I had high hopes for Mary Pipher’s book The Green Boat: Reviving Ourselves in Our Capsized Culture. I’ve been a fan of Pipher’s writing ever since I read Reviving Ophelia when I was 10, so when I wandered into my local bookstore and found out that she’d written a book on healing ourselves and the earth in the age of climate change, I was excited. I couldn’t wait to get my hands on it.
But like cheap Chinese food, the book left me hungry an hour later.
It does contain some good ideas; I especially like Pipher’s concept of the “new healthy normal” way of being for which we should strive:
In the context of our global storm, the new healthy normal requires the ability to move from awareness to action on a regular basis, to maintain a sense of balance, and to live intentionally. It also requires a particular kind of optimism, a connection to community, and a world-class set of stress-reduction skills. Implied in the term “new healthy normal” is my assumption that it is not mentally healthy to sit idly by while the human race destroys its mother ship. (Pipher, 117)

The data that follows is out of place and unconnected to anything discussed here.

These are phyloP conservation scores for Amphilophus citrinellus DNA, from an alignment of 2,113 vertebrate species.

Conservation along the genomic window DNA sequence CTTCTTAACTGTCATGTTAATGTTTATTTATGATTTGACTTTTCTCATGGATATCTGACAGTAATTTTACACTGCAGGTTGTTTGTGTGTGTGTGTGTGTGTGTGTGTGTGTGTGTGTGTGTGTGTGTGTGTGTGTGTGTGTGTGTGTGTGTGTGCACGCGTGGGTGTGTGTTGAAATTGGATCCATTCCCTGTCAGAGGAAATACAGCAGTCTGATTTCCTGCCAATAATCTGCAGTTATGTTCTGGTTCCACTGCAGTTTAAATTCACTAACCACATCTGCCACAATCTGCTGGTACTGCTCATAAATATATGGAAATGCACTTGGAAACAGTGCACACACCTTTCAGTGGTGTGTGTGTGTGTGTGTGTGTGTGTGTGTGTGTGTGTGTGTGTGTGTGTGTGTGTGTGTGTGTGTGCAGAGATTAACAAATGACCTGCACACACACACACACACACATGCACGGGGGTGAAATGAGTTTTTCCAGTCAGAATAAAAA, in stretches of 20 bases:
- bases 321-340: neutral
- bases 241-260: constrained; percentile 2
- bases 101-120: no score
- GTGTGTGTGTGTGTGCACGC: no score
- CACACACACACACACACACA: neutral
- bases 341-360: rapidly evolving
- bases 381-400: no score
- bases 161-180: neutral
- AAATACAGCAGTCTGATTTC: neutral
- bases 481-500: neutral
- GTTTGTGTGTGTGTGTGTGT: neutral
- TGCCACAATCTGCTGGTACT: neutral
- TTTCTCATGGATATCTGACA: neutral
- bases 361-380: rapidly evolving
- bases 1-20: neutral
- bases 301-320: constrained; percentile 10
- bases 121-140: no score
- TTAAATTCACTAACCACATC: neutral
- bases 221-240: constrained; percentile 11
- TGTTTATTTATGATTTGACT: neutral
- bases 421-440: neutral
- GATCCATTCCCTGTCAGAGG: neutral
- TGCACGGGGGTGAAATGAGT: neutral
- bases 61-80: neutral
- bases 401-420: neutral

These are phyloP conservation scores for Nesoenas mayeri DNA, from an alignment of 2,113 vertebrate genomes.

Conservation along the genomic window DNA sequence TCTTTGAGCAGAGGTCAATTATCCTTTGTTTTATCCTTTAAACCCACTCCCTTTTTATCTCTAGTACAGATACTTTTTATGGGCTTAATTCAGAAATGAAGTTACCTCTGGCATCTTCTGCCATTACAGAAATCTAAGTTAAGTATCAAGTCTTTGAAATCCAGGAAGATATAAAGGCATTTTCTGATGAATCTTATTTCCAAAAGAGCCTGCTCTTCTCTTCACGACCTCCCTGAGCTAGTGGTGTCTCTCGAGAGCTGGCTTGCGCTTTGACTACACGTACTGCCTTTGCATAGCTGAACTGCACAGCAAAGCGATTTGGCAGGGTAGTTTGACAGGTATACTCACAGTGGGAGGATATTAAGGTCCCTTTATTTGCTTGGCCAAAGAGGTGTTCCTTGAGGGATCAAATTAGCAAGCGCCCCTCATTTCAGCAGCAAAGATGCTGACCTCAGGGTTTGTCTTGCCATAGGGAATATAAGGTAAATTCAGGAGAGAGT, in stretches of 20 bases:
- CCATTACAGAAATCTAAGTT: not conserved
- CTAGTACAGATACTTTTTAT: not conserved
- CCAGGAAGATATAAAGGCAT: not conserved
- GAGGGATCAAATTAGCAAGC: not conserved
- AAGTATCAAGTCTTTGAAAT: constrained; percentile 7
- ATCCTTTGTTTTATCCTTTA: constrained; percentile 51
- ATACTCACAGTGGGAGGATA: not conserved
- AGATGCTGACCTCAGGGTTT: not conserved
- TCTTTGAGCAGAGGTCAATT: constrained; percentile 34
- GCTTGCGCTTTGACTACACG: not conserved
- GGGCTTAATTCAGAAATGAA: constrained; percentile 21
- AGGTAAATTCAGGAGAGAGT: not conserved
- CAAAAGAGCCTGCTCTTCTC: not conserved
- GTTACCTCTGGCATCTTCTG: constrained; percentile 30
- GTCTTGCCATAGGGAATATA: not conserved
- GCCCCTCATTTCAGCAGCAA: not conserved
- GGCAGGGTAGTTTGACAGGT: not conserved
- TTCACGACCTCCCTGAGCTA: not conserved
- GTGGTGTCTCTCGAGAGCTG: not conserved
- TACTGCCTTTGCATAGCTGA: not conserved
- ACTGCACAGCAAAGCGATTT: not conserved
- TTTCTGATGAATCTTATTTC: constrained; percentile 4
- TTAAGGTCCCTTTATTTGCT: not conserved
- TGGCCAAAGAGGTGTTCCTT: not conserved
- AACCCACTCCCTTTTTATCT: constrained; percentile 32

I also like her description of the coalition she built with other Nebraskans to fight the Keystone XL pipeline–which, thanks to her and many other people’s activism, is still an ongoing fight rather than a done deal. I like her emphasis on community-building, bringing together people from different walks of life, and combining hard work with good food, art, and music.
But overall, although the book was well-written, it just felt…shallow. It didn’t get into the depths demanded by the scale of the climate crisis. I read a Goodreads review by a woman named Megan that articulated exactly what I found so troublesome:
…I think the book fails at its main goal of breaking through the emotional paralysis to help us adequately address our current ecological, political, and social crisis.